After leaving the game early in Game 2, Evgeny Kuznetsov was a game-time decision for Game 3. That decision wasn’t one, as he was probably going to play all along. It’s a good thing he did, as he netted the game-winner for the Caps in Game 3 under the blocker of Marc-Andre Fleury to help give the Caps a 3-1 win and a 2-1 series lead. Alex Ovechkin started the scoring for the Caps off a frantic series of events in front, going back-hand on Fleury’s blocker side. Kuznetsov scored in the second, but a botched clearing attempt by Braden Holtby allowed Vegas to cut the lead to 2-1 after Tomas Nosek made Holtby pay for his blunder. The Caps were undeterred, as a wonderful forecheck by Jay Beagle allowed him to strip Shea Theodore of the puck, pass it right on the tape of Devante Smith-Pelly, who then roofed it over Fleury’s glove for the 3-1 marker. Game 4 goes Monday, still in Washington.

Win number fourteen means it’s time to profile a #14 in Caps history.

f81ebe5a-b9ed-4e6a-9e05-e364e799f222.jpg

When it comes to #14s there has been a lot– some of which have been marred by allegation that were proven false, some have been there for a cup of coffee, while others just used it as a number. For this player, he could have been something that Alex Ovechkin is now, as he was a highly touted player coming out of juniors. However, a rash if injuries, including a devastating ankle injury– he could never get his career off the ground. Now, a look at Pat Peake.

Peake was a career Capital, albeit for all of 134 games over five seasons, but before that– he was a major junior superstar, collecting 138 goals and 319 points in three seasons (162 games) with Detroit Compuware/Jr. Red Wings; exploding for 58 goals and 136 points in 46 games in 1992-93.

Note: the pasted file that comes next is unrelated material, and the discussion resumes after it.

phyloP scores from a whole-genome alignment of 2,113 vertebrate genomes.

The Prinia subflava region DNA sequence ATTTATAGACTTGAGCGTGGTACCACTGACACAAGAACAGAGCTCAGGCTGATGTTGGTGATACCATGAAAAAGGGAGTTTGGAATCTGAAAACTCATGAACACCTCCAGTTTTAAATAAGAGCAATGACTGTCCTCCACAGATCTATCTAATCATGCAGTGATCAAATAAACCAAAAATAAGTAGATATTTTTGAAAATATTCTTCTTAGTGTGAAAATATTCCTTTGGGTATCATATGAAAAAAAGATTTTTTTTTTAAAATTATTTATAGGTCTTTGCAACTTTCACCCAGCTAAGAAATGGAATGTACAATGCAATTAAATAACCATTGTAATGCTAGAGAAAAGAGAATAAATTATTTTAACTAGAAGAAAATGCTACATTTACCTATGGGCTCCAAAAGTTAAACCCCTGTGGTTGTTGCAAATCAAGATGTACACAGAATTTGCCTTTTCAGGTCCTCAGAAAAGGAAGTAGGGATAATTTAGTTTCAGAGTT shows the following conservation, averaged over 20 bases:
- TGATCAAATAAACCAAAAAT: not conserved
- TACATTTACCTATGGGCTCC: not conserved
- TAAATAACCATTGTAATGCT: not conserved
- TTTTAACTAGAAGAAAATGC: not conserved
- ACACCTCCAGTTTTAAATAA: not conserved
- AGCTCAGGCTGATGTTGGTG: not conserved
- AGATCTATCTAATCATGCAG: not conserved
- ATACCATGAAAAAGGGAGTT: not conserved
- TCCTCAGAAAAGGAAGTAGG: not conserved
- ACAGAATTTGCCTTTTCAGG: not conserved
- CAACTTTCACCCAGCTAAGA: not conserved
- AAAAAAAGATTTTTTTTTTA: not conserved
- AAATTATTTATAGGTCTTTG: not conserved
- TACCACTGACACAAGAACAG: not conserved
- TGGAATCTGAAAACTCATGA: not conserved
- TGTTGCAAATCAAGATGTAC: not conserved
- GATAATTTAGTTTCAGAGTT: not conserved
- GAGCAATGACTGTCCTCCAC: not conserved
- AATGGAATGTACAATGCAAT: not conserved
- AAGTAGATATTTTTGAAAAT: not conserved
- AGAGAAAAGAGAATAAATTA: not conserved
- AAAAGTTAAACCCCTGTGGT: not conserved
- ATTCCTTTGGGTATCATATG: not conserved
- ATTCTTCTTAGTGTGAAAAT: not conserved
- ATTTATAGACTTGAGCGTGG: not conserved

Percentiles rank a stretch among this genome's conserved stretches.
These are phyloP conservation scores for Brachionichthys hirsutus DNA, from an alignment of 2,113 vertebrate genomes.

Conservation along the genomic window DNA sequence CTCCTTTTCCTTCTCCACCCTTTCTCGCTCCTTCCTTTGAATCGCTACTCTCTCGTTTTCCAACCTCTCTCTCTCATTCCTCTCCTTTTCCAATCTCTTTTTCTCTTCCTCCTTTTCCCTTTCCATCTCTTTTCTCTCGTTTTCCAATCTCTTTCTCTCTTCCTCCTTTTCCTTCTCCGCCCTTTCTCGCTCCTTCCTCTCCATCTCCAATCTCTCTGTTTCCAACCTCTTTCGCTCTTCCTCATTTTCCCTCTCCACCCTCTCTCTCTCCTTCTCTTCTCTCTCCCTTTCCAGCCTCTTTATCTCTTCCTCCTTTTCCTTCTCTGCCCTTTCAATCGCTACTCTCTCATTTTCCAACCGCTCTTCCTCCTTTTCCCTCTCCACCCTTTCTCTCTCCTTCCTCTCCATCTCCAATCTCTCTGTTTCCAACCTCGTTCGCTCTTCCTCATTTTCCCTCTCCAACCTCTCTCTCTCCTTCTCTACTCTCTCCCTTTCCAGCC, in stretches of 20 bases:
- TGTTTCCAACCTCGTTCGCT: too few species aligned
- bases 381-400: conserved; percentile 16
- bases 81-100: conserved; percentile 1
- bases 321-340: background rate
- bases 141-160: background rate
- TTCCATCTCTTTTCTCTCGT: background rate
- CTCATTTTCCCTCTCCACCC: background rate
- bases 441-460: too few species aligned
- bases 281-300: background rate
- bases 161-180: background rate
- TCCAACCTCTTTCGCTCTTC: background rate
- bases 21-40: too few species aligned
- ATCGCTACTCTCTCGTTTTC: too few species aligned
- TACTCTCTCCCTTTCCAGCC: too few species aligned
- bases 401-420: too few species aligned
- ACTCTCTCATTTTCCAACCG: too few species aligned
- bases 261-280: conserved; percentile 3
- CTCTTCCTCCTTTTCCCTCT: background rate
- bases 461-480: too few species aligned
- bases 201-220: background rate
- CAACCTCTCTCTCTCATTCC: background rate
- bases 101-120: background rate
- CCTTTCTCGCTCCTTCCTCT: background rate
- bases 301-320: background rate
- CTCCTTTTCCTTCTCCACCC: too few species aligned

Peake finally got to the NHL in 1993-94, where he played 49 games for the Caps, registering 11 goals and 29 points on the year. However, that’s when the injuries started to pile up. Shoulder injuries, kidney issues, torn cartilage in his thyroid, and then the injury that would eventually retire him.

Coming off a decent regular season with 17 goals in 62 games, Peake was playing against the Penguins in the playoffs and was skating to cancel out an icing call, he got tripped up, landed feet first into the boards, and shattered his heel, which the doctors said was equal to a construction worker falling off a building feet first. Peake would rehab and need numerous surgeries to try and get his life back together, but it would end his playing career.

Peake stayed in hockey, going from assistant coach, to agent, to head coach of a AAA team in Michigan. While he will go under as one of the biggest 1st round busts, it was a series of unfortunate events that kept him from reaching his full sucess.

First Black Bears Acquire from Kenai River

Dec_R9ZWAAIK7eJ.jpg

Via @BlackBearsNAHL

A few days late, but the first two rosters players were announced for the Maryland Black Bears, as a deal was made with the Kenai River Brown Bears, which sent Carter Wade (’98) and Luke Posner (’99) to Maryland for what appears to be future considerations, though nothing was put as a return.

The move was a decent one for Maryland, as they’ll immediately be bringing in older players who have experience at the NAHL level to help mentor the other players who may be getting their first shot at this chance.

Wade finished his second season in Kenai River, putting up three goals and 14 points in his 88 games over two seasons, as well as serving as an alternate captain last year. Wade comes from Ephrata, Washington and came out of the Everett Jr. Silvertips program before jumping to the NAHL in 2015-16 with the Odessa Jackalopes before getting a taste of the USHL in two games with the Sioux City Musketeers. After that season, Wade moved to Kenai River before heading now to Maryland. The big stat for Wade is his 407 PIMs in the last two seasons, which means the Black Bears may have found their enforcer already.